1. By using microwave frequencies, radar satellites can see through clouds and storms, acquiring imagery regardless of the weather.
  2. A radar sensor carries its own illumination source, in the form of radio waves transmitted by an antenna. This means that the radar can be used with equal effectiveness at any time of the day and night.

Sentinel-1 services will include applications such as:

  1. Monitoring sea ice zones and the Arctic environment,
  2. Surveillance of the marine environment, including oil-spills and ship detection for maritime security,
  3. Monitoring land surface motion risks,
  4. Mapping of land surfaces: forest, water and soil (e.g. for sustainable agriculture),
  5. Mapping in support of humanitarian aid in crisis situations,
  6. Climate monitoring. 

Sentinel-1 data products will be made available systematically and free of charge to all data users including the general public, scientific and commercial users. Radar data will be delivered within an hour of reception for Near Real-Time (NRT) emergency response.

Preparation for the launch

Sentinel-1A is a product of cooperation between several partners. As with all the Sentinels, it is the European Space Agency (ESA) who has developed it, including its design and procurement. Thales Alenia Space Italy is the prime contractor for the satellite, using a wide range of industrial subcontractors for the individual components.

After the recent success of the solar wings tests and the integration of the big radar antenna, the production phase of the Sentinel-1A satellite is now complete (apart from an optional component, the so-called Optical Communication Payload). The satellite will soon be transported to Thales Alenia Space site in Cannes, France, where it will undergo a very thorough functional testing and environmental testing and review regime.

At the end of the testing phase, the satellite will be transferred to the launch site in Kourou, French Guiana. After the so-called launch preparation campaign in Kourou, it will be Arianespace that will launch it on a SOYUZ rocket from Europe's Spaceport in French Guiana, expected in April-May 2014. And it will be again ESA that will commission it for full operations and eventually operate it on behalf of the European Union.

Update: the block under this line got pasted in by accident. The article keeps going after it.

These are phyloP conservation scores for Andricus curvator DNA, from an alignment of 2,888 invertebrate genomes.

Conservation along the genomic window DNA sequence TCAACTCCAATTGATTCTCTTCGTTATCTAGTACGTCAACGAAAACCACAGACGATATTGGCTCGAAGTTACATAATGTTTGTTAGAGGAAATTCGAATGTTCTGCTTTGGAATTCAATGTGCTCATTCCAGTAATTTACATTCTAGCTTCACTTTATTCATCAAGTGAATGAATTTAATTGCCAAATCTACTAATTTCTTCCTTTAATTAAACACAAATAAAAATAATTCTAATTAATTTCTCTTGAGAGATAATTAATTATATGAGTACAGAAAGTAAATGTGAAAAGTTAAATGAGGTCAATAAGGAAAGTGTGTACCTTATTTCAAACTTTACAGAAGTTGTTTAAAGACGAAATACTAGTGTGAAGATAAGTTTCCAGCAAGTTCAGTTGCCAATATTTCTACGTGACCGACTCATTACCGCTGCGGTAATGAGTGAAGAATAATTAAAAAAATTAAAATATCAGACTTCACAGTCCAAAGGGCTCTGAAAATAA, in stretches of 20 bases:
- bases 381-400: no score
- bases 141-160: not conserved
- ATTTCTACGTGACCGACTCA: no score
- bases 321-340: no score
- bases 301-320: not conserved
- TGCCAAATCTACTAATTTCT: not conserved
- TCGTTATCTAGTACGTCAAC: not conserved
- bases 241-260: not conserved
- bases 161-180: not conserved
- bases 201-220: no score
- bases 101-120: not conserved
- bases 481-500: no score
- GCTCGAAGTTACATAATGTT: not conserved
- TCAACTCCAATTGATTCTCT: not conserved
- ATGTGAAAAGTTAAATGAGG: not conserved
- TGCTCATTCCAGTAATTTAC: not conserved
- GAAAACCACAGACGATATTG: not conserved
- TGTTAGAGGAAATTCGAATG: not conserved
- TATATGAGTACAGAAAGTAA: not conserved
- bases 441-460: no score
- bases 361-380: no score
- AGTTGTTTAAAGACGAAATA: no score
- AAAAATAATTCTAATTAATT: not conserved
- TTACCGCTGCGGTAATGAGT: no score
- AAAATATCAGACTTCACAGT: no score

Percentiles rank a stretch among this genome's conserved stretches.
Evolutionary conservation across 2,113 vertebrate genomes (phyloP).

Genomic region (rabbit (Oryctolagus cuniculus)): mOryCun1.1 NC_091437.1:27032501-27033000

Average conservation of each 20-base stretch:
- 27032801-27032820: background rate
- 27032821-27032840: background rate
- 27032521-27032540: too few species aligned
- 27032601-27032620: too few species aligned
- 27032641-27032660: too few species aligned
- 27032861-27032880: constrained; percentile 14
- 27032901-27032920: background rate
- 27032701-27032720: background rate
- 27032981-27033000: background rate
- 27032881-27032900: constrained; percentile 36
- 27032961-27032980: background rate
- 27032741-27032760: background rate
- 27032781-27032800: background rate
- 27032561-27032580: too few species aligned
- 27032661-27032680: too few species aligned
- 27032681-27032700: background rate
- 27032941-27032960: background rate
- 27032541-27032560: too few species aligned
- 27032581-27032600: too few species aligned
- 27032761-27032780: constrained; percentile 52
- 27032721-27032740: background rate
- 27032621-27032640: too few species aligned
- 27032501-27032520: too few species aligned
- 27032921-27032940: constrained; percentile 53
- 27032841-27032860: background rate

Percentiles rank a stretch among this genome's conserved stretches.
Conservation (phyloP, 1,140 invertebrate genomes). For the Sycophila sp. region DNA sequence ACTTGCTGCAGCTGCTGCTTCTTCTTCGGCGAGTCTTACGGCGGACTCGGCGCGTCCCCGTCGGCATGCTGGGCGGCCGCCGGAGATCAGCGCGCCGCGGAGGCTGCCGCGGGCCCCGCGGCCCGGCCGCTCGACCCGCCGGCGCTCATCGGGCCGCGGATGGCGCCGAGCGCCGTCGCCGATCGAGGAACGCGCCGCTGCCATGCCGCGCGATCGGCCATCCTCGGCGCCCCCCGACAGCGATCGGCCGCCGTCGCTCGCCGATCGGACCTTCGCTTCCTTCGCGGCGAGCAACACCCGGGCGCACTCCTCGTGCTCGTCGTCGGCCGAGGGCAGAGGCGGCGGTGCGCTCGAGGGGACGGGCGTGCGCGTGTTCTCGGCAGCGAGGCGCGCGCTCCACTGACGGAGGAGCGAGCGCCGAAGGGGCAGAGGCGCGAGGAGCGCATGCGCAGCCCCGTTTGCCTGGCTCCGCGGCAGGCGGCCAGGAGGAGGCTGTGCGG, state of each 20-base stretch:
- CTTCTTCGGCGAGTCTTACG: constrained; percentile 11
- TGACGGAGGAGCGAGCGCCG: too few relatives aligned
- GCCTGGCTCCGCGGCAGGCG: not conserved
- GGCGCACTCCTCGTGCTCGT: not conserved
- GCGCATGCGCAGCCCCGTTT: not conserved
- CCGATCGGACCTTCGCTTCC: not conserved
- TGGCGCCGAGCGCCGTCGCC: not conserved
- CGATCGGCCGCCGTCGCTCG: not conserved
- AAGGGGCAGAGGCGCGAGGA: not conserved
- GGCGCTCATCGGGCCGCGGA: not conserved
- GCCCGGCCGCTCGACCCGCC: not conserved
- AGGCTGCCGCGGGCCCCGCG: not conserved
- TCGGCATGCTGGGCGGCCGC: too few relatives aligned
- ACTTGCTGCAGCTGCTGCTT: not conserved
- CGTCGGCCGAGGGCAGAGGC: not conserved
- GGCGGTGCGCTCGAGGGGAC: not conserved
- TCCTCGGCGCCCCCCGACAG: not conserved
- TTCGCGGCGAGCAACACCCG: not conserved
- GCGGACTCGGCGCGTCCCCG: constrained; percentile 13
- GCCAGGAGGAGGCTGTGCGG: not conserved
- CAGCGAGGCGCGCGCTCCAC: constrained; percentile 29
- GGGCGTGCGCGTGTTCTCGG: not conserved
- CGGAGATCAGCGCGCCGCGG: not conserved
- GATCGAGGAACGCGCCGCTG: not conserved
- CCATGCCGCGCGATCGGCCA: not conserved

Background information: what is Copernicus?

The Copernicus Earth observation programme is a complex set of systems which collects information from multiple sources: earth observation satellites as well as ground-based, airborne and sea-borne sensors. It integrates and processes all this information, providing users with reliable and up-to-date information through a set of services related to environmental and security issues.

Its services address six thematic areas: land, marine, atmosphere, climate change, emergency management and security. These services are provided by operators hired by the Commission, and support a wide range of applications, including environmental protection, management of urban areas, regional and local planning, agriculture, forestry, fisheries, health, transport, climate change, sustainable development, civil protection and tourism.

Two of the six Copernicus services, the Emergency Management service and the Land Monitoring service are already established and operational; the Atmosphere and the Marine Environment monitoring services will switch to operational mode in the first quarter of 2015. The Climate Change monitoring service as well as the Security service will follow later on.